May I try to help the Minister? In my contribution, I was referring to the fact that we have to learn the lessons from the past. Since becoming the shadow Pensions Minister, it is clear to me—and my mailbox makes it clear—without going into the issues of the WASPI campaign and women in the 1950s, that people do not feel that they are being communicated to in the most effective way. I urge the Minister to take all opportunities—written, social media, magazines, telephone—to do so. Whatever way he does it, it needs to be done, because of the implications for some of these people. It is not acceptable for the Minister to say, “Well, it may not affect them because they may not be a widower”. Something needs to be done to improve communication to people who are affected by these measures.

I take on board what the shadow Minister says. Following the Pensions Act 2011—I know we are not dealing specifically with that issue—millions of people did get a letter, and the letters were sent out according to the details that were held by Her Majesty’s Courts and Tribunals Service.

First, will the Minister accept that using social media for the target group that we are talking about is probably one of the most inappropriate ways, since the people coming up to retirement age who require this information are the least likely to use it?

Secondly, rather than put the onus on the people who might need information about their pension, would he accept that perhaps the information should be given to them? Surely DWP knows where there are gaps and where people are likely to be disadvantaged by the changes. Should they not be notified by the Department, rather than the Department requesting them to make contact?

There is no one specific form of communication that my Department will be looking at. We recognise the various forms of communication that exist in the modern world and we will seek to use some of those as we feel they will best target the relevant people. I take on board what the hon. Gentleman says, but it is important to recognise that there is no single form of communication that we use. We recognise that in the modern world there are various forms and communicate accordingly.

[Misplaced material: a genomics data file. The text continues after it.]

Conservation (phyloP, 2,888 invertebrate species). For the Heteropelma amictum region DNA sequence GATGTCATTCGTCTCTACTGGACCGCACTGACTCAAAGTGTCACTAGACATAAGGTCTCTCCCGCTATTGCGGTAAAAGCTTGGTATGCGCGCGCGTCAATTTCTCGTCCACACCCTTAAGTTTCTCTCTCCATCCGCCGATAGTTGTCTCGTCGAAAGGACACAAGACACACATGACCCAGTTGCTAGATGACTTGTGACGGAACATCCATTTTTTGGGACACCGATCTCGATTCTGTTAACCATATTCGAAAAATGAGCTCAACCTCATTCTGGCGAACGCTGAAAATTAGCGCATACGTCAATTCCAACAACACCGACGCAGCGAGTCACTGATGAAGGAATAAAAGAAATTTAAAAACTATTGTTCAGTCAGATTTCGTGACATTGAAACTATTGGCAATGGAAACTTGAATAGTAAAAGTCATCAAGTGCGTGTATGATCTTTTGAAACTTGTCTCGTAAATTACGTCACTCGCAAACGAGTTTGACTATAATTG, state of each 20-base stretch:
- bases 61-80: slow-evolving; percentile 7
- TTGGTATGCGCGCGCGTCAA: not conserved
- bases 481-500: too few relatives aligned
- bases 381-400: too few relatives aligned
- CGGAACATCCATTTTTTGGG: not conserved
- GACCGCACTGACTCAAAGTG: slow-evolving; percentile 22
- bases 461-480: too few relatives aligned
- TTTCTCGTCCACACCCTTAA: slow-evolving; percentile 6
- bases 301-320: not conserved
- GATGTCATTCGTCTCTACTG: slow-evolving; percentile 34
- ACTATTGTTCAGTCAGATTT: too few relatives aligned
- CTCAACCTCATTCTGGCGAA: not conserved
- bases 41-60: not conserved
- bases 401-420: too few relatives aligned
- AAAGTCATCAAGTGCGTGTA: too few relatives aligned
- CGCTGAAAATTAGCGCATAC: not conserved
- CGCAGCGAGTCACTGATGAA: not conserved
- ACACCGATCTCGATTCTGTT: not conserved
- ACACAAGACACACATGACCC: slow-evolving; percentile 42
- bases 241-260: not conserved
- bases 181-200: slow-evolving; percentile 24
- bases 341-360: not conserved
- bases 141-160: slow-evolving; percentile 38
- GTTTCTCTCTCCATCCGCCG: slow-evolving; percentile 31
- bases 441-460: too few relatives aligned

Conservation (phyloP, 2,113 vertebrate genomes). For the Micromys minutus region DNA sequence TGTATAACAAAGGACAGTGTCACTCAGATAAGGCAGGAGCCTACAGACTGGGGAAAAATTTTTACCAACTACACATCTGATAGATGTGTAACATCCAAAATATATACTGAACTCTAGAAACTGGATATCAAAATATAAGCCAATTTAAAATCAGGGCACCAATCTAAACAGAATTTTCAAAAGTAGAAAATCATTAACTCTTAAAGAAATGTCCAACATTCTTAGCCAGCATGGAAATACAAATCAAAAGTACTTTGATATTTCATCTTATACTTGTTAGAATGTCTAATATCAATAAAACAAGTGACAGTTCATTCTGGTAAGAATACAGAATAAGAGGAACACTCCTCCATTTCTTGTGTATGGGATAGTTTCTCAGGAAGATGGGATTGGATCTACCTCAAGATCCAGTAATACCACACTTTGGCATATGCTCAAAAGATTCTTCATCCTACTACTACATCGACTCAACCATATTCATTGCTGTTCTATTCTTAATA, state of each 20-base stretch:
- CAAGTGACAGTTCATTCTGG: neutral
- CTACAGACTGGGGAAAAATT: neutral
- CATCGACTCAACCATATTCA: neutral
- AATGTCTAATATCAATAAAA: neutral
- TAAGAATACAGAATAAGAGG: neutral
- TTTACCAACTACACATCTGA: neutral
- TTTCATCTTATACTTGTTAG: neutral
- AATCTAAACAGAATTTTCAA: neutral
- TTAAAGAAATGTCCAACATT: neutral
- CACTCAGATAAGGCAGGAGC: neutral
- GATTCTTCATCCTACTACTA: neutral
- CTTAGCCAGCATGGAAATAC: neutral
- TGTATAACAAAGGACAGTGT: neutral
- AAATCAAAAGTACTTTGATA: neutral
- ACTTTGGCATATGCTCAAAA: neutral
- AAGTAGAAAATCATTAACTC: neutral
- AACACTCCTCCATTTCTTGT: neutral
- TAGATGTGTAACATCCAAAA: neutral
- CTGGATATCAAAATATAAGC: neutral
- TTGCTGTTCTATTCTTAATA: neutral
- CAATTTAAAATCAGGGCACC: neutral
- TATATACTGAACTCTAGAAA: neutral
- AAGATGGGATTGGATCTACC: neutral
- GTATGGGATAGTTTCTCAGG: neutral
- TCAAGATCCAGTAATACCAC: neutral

I have given the hon. Gentleman plenty of opportunities. I will give way once more, but I think this point has been laboured somewhat.

This is a massively important point. We all understand that social media is a wonderful tool—the Minister has referred to what was done in the election campaign and so on—but we are talking about the fundamental right that people have to a pension. People have paid national insurance; they deserve to be told by DWP what they are going to get. That is not a message to be delivered by social media, it is a message that should be delivered by letter. That is the right thing to do, and the Government must do it.

May I put on record, since we are talking about how my Department ensures that people know about the changes, as well as all the items I have just mentioned, the “Know the Facts” communication campaign focused on building awareness for those aged 55-plus, who will be the first to reach state pension age after the new state pension is introduced? That campaign encouraged people to get a personalised statement. Between September 2014 and October 2015, nearly half a million statements were issued. In the current phase of the campaign we are looking at specific groups who may need more detailed information, including people who have been contracted out, have been self-employed, may have a low number of qualifying years, or may be affected by changes to the rules on deriving an inherited state pension.

A range of products is available to help people understand the impact of the changes. These include factsheets, infographics, videos, calculators and content for PensionTube, a YouTube channel dedicated to pensions. The campaign advertising also encourages people to engage with material online, and there is a range of supporting materials on www.gov.uk. We have in place extensive stakeholder communications with third-party organisations and have held stakeholder forums, produced a toolkit for stakeholders and continue to issue weekly stakeholder bulletins. We do communicate with the relevant people outside, we will continue to do so, and we will continue to make sure that people are appreciative of the message. I commend the regulations and the order to the Committee.

Question put.

Resolved,

That the Committee has considered the draft Pensions Act 2014 (Consequential and Supplementary Amendments) Order 2016.

DRAFT STATE PENSION AND OCCUPATIONAL PENSION SCHEMES (MISCELLANEOUS AMENDMENTS) REGULATIONS 2016.

Resolved,

That the Committee has considered the draft State Pension and Occupational Pension Schemes (Miscellaneous Amendments) Regulations 2016.—(Mr Shailesh Vara.)

Committee rose.